A few Mexican farmers have grown biotech corn, but usually in temporary field trials and trivial amounts. Permits to grow GM corn have come slowly, often with useless and ridiculous restrictions. We’ve fallen behind on research as well.  This is not a problem of agriculture or science. It’s a problem of politics and government–and one that Peña Nieto, with his upcoming fresh start, has an opportunity to fix.

The spread of biotechnology through Mexico won’t require new spending, but it will demand tough decisions on regulatory approvals. Thankfully, Peña Nieto’s PRI has a tradition of biotech acceptance, dating back to Mexico’s earliest approvals of GM cotton in the 1990s.

Many of us would like to have full access to the yield-boosting varieties of GM corn that are now conventional crops in Canada and the United States, our NAFTA partners. When I travel north, in fact, I’m in awe of what our fellow farmers are able to accomplish with these amazing plants. I’m also jealous that we don’t share in this bounty–and wonder if domestic production can replace the roughly 10 million tons of corn we import for livestock consumption each year. Most of these imports, by the way, are the very types of GM corn we don’t grow ourselves.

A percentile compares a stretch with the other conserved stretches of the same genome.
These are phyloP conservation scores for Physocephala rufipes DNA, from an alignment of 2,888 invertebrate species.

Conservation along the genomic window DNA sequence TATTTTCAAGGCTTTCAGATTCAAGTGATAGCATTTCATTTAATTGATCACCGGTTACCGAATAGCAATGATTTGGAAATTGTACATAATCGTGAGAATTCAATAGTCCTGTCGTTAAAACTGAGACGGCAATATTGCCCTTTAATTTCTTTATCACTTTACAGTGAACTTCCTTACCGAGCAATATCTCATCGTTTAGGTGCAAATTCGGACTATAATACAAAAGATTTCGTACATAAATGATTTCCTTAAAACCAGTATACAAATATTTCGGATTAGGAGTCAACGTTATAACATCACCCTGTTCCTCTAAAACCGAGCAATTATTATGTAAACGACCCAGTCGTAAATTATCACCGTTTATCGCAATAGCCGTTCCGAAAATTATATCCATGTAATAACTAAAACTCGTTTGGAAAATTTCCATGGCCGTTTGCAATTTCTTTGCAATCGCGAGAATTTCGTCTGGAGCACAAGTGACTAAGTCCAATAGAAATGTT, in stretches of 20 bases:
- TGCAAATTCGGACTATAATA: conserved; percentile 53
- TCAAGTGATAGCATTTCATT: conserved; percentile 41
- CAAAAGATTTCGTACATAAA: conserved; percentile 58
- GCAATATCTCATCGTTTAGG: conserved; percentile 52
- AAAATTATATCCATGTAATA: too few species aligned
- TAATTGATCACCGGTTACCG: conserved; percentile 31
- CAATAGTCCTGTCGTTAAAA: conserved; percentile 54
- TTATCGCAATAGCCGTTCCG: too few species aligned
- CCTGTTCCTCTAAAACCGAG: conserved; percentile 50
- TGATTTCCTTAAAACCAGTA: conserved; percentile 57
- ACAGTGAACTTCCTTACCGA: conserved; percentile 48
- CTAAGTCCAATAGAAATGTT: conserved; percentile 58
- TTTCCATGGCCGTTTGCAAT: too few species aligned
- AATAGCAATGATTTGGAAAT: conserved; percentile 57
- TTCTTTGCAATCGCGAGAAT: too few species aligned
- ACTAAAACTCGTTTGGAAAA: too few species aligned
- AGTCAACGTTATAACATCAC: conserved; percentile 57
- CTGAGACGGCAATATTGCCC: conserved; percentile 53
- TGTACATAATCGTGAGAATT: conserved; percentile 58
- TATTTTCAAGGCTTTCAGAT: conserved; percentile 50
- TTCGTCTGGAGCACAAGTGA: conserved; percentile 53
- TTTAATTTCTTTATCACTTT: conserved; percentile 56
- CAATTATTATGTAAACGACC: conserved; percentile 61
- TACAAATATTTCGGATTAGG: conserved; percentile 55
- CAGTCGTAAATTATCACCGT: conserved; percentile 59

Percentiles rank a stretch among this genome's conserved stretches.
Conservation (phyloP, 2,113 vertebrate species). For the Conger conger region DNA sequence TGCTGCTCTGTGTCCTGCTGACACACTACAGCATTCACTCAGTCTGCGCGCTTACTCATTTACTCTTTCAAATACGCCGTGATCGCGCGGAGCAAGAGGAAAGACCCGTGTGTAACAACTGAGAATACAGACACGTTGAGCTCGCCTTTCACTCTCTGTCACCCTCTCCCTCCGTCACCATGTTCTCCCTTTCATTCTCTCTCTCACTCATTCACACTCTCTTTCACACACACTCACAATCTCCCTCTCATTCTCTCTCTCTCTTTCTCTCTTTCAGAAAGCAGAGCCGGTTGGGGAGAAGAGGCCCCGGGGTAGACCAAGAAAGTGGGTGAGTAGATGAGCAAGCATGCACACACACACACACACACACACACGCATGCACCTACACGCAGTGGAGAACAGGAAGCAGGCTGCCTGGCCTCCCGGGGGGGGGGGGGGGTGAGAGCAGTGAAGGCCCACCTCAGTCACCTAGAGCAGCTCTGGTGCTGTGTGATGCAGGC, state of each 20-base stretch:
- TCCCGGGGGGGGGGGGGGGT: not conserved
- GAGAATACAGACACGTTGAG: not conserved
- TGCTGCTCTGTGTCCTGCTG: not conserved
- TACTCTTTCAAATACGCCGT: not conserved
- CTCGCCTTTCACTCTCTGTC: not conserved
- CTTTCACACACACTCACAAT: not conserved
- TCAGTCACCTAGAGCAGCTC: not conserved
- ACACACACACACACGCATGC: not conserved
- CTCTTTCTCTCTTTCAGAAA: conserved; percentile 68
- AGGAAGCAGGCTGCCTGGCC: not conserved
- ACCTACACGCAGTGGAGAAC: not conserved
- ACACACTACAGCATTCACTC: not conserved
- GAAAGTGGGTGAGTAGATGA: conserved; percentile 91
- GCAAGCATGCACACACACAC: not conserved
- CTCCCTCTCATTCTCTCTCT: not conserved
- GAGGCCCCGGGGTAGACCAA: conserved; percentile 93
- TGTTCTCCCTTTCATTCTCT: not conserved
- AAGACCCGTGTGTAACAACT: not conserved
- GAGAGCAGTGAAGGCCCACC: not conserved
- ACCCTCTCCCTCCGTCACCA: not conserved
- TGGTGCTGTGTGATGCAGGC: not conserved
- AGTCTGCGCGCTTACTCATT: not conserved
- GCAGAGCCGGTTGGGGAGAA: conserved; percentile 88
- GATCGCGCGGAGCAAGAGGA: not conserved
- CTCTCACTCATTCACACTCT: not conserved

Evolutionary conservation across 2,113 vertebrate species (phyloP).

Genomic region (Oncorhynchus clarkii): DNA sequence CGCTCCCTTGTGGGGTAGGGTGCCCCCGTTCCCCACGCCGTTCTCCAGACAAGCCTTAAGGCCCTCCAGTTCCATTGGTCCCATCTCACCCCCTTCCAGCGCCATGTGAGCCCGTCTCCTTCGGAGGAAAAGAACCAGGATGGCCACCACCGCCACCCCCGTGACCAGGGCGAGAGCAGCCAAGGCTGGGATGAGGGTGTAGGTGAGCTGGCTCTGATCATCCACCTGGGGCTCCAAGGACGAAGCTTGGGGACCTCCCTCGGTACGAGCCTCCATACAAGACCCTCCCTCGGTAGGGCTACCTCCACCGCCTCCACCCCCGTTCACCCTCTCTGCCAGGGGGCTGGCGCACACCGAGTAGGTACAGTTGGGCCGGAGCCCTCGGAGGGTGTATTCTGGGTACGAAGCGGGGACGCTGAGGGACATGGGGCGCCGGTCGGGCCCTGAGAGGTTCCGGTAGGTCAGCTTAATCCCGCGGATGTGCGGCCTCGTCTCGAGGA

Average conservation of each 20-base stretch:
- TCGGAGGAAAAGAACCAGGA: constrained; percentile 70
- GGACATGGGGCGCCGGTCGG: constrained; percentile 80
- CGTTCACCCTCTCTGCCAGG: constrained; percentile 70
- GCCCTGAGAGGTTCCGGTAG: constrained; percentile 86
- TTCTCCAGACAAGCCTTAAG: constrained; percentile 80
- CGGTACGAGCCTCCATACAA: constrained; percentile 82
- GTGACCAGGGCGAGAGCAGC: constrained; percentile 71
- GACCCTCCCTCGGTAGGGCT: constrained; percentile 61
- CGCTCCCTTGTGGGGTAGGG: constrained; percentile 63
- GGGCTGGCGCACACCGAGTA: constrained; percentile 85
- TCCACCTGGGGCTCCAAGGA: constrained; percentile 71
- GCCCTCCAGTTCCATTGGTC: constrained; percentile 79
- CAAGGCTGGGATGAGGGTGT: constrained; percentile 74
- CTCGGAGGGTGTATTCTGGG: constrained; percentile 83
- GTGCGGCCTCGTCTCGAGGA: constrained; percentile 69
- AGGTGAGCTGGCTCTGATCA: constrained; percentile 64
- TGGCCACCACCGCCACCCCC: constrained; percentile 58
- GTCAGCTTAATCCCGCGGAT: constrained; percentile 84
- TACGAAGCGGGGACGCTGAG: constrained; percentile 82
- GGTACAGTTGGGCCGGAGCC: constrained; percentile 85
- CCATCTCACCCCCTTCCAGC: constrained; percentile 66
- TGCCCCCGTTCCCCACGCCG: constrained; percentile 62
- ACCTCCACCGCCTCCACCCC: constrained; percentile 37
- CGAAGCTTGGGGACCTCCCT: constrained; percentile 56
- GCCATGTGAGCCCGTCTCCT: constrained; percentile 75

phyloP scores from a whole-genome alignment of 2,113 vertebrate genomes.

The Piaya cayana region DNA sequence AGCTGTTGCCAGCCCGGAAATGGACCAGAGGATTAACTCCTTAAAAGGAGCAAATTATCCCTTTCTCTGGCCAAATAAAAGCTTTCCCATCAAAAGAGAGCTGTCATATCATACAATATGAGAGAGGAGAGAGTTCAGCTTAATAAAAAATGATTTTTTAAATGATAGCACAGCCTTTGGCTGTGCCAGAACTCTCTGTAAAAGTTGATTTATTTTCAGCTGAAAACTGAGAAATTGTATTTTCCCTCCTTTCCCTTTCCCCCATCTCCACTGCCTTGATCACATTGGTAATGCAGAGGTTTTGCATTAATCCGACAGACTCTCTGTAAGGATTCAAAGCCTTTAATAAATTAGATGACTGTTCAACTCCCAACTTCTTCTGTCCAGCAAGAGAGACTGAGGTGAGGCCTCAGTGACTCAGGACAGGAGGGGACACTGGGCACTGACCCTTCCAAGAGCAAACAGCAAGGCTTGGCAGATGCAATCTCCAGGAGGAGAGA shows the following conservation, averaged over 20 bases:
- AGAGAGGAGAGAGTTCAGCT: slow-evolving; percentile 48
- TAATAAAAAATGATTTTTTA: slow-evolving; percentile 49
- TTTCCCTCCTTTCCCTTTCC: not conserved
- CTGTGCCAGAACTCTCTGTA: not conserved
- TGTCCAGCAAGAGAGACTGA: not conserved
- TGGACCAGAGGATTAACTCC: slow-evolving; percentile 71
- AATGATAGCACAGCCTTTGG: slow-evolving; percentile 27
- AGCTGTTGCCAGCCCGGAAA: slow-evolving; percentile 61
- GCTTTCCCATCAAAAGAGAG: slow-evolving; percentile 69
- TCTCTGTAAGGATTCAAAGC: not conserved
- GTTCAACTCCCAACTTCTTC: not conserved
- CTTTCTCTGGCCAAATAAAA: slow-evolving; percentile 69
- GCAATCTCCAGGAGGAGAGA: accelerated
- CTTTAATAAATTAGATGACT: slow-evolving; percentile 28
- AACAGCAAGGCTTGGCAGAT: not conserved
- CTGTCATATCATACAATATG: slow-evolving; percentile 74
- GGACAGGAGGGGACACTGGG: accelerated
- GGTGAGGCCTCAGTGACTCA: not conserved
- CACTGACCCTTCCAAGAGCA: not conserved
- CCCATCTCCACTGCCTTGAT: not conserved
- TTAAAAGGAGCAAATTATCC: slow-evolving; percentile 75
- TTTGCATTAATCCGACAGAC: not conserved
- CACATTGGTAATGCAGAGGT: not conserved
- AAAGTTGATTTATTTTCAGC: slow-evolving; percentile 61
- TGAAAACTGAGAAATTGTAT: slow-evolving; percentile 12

I understand Mexico’s reluctance to welcome corn biotechnology with the fervor of other nations. Our ancestors domesticated the plant 10,000 years ago. Corn is one of Mexico’s great gifts to the world.

Biotechnology doesn’t change that, but it does mark an important turning point in the cultivation of this staple food. Either we accept a safe technology that boosts yield, reduces reliance on chemical sprays, and fights soil erosion–or we choose to watch farmers in other countries continue to pass us by.

Mexico deserves better. Peña Nieto must seize this unique moment and do what’s right for Mexico, its farmers, and its people.

Francisco Gurría Treviño is a veterinarian, a former Undersecretary of Agriculture and Livestock and Permanent Advisor to the Mexican Corn Producer Association in Miguel Hidalgo, Mexico. He is a member of the Truth About Trade & Technology Global Farmer Network.